How to Reduce the Condensation on Your Windows

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You can reduce the condensation on your windows.
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Condensation on your windows can ruin the view and make you worry that there's something seriously wrong. Those little beads of moisture are usually due to extra moisture inside and a major temperature difference between the inside and outside of your home. It's common in winter when your inside air is toasty warm, and it's a lot colder outside. You can reduce condensation on your windows using a few methods.


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What Causes Condensation on Windows?

Winter is the most common time you'll see condensation on windows, especially when the temperature drops below 40 degrees Fahrenheit. The contrasting indoor and outdoor temperatures cause condensation on indoor window surfaces. You might also notice it more if you have a newer home that's well-insulated and airtight. While that helps your home be energy efficient, it also makes it more difficult for moisture to escape, which increases condensation.

Excess moisture inside a home can come from a variety of sources, such as ground moisture migrating inside through concrete slabs. If you have lots of indoor plants, they could be contributing to increased humidity. In new homes, many building materials, such as wood and concrete, continue drying out for the first year or longer, which elevates the overall humidity level. If you have a gas fireplace, it could be making your home more humid since it releases moisture as it burns.


Use a Dehumidifier

If your home has a relative humidity over 50 percent, running a dehumidifier can remove some of the excess moisture from the air. If you have a humidifier, either freestanding or installed on your HVAC system, turn it down or shut it off if your indoor humidity is high.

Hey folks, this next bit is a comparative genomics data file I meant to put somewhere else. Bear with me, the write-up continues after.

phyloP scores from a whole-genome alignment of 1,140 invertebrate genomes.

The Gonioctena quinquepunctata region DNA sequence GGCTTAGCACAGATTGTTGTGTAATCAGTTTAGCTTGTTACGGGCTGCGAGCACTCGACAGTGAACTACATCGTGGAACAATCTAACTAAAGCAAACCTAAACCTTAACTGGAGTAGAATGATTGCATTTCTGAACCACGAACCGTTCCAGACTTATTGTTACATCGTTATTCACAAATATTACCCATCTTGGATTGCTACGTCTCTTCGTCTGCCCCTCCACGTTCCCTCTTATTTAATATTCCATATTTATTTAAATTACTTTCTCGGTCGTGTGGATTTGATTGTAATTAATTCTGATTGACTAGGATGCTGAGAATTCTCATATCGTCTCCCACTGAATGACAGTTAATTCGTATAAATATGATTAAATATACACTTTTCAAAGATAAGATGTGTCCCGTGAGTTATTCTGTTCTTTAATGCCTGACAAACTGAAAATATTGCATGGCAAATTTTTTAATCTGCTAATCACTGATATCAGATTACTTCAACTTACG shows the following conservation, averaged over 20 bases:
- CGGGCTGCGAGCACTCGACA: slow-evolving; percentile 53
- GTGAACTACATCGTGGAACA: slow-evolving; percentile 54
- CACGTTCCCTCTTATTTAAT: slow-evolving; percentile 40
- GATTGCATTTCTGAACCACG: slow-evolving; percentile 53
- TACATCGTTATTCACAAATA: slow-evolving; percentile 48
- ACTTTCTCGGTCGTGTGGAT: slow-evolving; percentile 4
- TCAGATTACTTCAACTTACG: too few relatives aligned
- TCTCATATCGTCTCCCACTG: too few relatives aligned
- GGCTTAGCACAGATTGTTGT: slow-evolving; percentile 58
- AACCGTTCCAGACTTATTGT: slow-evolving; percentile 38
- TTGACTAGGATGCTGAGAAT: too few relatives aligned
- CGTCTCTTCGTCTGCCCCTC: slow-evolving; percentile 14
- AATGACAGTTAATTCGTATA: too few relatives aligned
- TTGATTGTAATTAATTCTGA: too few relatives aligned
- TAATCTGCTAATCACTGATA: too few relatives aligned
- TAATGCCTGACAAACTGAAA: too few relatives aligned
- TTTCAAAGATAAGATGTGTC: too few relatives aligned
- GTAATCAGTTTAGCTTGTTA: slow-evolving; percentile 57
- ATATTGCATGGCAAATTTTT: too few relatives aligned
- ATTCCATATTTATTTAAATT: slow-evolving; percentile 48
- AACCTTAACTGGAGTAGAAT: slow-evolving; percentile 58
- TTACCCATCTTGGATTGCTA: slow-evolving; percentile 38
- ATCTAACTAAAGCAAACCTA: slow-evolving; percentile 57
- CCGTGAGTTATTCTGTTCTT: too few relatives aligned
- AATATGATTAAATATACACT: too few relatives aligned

If moisture only seems to be a problem in certain areas, consider using a moisture eliminator to soak up the excess moisture. The crystals absorb and trap the moisture, reducing humidity and often removing musty smells. When the crystals can no longer absorb, you simply throw them away and replace them with new crystals.


Run Your Exhaust Fans

Bathrooms and kitchens generate lots of moisture, but usually, they both have exhaust fans. Run your range hood vent whenever you cook to keep moisture to a minimum and keep it on for at least 15 minutes after you're finished cooking. Turn on your bathroom exhaust fan before you shower and leave it running after you're finished until the humidity level is under control. These methods are most effective if condensation happens in the bathroom and kitchen, but exhaust fans can also lower the overall humidity in the house.

Insulate Your Windows

Finding ways to minimize the sharp temperature contrast can keep condensation from forming on the inside of your windows. One option is to install storm windows in the winter. The storm window creates an extra barrier between the cold air outside and the interior window glass. You might notice condensation on the storm windows, but they should decrease water drops inside your home.


You can also use window insulation kits to minimize the temperature contrast and potentially reduce condensation. They can also reduce your heating bills by cutting down on heat loss through your windows during the winter.

Open a Window

You don't want to leave your windows open when it's too cold outside, but opening a window slightly for 10 to 15 minutes can release some of the warm, humid air. You can also open an exterior door to let out some of the built-up moisture. Avoid leaving it open too long, as the cold outside air can drop the temperature in your home and make your furnace work harder.


Circulate Room Air

Ventilation and air circulation can reduce condensation on windows. Ceiling fans are a big help in keeping the air moving. Adjust the ceiling fan direction based on the season. In the winter when condensation is usually a problem, you want the ceiling fan to turn clockwise to push warm air from the ceiling down to the floor. It not only helps keep your room drier but it also makes it feel warmer.



Shelley Frost combines her love of DIY and writing in her freelance career. She has first-hand experience with tiling, painting, refinishing hardwood floors, installing lighting, roofing and many other home improvement projects. She keeps her DIY skills fresh with regular projects around the house and extensive writing work on the topic.